Latest Neurology News
By Megan Brooks
WebMD Health News
Sept. 28, 2018 -- The Drug Enforcement Administration (DEA) has reclassified the epilepsy cannabidiol drug Epidiolex from Schedule I to Schedule V, paving the way to market for the cannabis-based treatment.
The FDA approved the drug in June to treat seizures associated with Lennox-Gastaut syndrome (LGS) or Dravet syndrome in patients aged 2 years and older.
Schedule I is the most restrictive classification, and Schedule V is the last restrictive. Schedule I drugs have no accepted medical use and a high potential for abuse, according to the DEA. Medicines in Schedule V have a proven medical use and low potential for abuse.
The DEA says the change does not include marijuana or CBD that comes from marijuana. As Schedule I drugs, "they remain against the law, except for the limited circumstances that it has been determined there is a medically approved benefit," it says in a news release. "In those instances, such as here, the drug will be made appropriately available to the public for medical use."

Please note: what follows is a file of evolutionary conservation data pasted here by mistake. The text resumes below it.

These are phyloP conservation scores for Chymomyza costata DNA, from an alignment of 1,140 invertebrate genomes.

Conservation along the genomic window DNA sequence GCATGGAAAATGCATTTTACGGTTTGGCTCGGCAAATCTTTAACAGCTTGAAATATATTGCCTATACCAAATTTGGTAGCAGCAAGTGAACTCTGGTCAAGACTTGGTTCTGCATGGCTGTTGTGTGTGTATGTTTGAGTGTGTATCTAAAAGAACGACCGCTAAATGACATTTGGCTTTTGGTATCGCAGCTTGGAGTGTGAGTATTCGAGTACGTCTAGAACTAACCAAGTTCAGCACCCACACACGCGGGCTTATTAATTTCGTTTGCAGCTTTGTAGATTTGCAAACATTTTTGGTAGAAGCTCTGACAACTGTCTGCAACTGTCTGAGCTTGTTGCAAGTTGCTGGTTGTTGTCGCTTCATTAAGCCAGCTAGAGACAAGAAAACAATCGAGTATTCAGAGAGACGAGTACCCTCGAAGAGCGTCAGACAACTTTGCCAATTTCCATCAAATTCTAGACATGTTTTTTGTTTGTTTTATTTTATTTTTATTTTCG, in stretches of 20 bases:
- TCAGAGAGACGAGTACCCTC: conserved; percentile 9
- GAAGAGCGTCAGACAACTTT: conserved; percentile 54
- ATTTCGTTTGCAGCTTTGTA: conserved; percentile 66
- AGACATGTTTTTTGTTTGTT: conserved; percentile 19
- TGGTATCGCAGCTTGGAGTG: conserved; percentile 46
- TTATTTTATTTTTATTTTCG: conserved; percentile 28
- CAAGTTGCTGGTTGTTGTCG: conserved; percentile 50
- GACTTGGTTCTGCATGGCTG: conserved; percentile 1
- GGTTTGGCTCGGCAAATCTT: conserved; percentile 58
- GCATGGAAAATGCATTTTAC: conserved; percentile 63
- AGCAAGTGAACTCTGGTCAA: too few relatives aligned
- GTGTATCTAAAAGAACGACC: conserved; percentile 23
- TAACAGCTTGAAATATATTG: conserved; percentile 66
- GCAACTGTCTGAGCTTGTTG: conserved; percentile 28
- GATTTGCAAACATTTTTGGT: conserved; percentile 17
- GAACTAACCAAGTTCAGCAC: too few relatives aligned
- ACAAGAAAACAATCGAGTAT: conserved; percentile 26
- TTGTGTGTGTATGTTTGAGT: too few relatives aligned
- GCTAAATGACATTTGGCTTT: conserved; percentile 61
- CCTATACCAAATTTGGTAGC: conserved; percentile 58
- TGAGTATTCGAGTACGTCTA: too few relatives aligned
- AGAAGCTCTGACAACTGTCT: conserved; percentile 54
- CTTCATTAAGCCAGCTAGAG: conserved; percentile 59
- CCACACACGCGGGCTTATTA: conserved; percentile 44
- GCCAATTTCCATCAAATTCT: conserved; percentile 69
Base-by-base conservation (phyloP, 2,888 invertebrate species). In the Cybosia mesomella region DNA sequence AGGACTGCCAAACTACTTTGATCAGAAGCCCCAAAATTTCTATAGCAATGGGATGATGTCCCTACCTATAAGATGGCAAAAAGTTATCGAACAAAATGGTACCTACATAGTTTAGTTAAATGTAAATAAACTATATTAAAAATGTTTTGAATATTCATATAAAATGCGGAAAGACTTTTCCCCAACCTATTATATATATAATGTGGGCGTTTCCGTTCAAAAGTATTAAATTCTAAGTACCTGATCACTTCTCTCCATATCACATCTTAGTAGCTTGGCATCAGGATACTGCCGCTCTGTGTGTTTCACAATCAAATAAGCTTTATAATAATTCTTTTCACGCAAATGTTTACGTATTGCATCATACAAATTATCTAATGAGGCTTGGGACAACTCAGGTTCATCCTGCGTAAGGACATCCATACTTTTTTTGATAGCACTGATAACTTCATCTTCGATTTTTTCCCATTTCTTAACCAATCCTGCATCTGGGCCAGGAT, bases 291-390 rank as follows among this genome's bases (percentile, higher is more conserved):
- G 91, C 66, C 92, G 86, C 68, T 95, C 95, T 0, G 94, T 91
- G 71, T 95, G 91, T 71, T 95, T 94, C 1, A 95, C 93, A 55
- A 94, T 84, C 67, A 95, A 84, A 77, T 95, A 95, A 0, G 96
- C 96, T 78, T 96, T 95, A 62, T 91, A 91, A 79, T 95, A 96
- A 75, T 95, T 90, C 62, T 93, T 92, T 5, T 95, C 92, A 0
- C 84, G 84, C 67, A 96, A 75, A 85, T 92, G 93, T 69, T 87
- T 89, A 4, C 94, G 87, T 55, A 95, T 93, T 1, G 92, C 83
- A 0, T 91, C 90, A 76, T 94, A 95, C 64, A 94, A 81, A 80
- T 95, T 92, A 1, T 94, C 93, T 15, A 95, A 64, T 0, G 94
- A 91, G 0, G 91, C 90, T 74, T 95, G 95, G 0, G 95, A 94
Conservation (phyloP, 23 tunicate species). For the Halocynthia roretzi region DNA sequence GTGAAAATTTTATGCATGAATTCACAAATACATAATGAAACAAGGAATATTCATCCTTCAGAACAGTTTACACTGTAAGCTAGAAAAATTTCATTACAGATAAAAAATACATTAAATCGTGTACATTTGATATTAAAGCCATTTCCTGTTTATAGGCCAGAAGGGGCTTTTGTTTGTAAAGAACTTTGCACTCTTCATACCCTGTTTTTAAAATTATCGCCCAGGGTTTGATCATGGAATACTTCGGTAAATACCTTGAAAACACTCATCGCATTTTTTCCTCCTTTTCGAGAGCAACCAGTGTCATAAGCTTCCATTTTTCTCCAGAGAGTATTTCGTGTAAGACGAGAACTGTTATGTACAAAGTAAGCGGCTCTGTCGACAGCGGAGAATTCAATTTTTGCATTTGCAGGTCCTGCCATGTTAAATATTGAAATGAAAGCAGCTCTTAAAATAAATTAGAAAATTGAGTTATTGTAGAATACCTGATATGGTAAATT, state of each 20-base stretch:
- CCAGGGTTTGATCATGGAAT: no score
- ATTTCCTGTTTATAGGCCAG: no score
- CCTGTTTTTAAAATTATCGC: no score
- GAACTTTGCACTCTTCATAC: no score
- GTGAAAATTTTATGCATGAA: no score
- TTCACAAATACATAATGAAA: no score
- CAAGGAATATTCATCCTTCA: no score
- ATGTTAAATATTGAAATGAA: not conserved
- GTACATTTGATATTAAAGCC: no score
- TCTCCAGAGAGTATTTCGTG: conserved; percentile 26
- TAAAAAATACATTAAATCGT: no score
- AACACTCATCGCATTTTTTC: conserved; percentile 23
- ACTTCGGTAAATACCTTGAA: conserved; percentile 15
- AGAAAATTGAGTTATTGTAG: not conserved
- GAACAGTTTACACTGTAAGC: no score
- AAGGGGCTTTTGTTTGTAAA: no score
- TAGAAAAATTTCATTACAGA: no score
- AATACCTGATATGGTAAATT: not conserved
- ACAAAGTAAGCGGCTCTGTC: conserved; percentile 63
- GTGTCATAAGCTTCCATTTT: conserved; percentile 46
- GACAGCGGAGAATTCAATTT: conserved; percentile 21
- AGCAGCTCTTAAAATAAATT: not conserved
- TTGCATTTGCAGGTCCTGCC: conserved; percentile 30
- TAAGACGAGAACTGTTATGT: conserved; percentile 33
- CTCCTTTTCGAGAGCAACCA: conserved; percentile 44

Justin Gover, chief executive officer of GW Pharmaceuticals, said in a news release the company was hoping to make the drug available within the next 6 weeks.
People with Lennox-Gastaut syndrome often have seizures that begin as early as the age of 3. More than 75% of patients with the syndrome have tonic seizures, which cause their bodies, arms, or legs to become suddenly stiff and tense. Most children who have it develop intellectual disabilities, and many patients have problems with motor skills.
Dravet syndrome affects babies during their first year and causes frequent febrile seizures -- those linked to fever. As the patient gets older, other types of seizures often happen, including those that need emergency treatment because they last too long. They also often have problems with language and motor skills.
Epidiolex was evaluated in three randomized, placebo-controlled studies in 516 patients with Lennox-Gastaut syndrome or Dravet syndrome. Results showed that add-on therapy with the drug was better than placebo in making the seizures happen less often.
The most common problems in Epidiolex-treated patients were sleepiness, a drop in appetite, diarrhea, a rise in the liver enzyme transaminase, fatigue, malaise, weakness, rash, insomnia, sleep disorder, poor-quality sleep, and infections.
Health Solutions From Our Sponsors
©2018 WebMD, LLC. All Rights Reserved.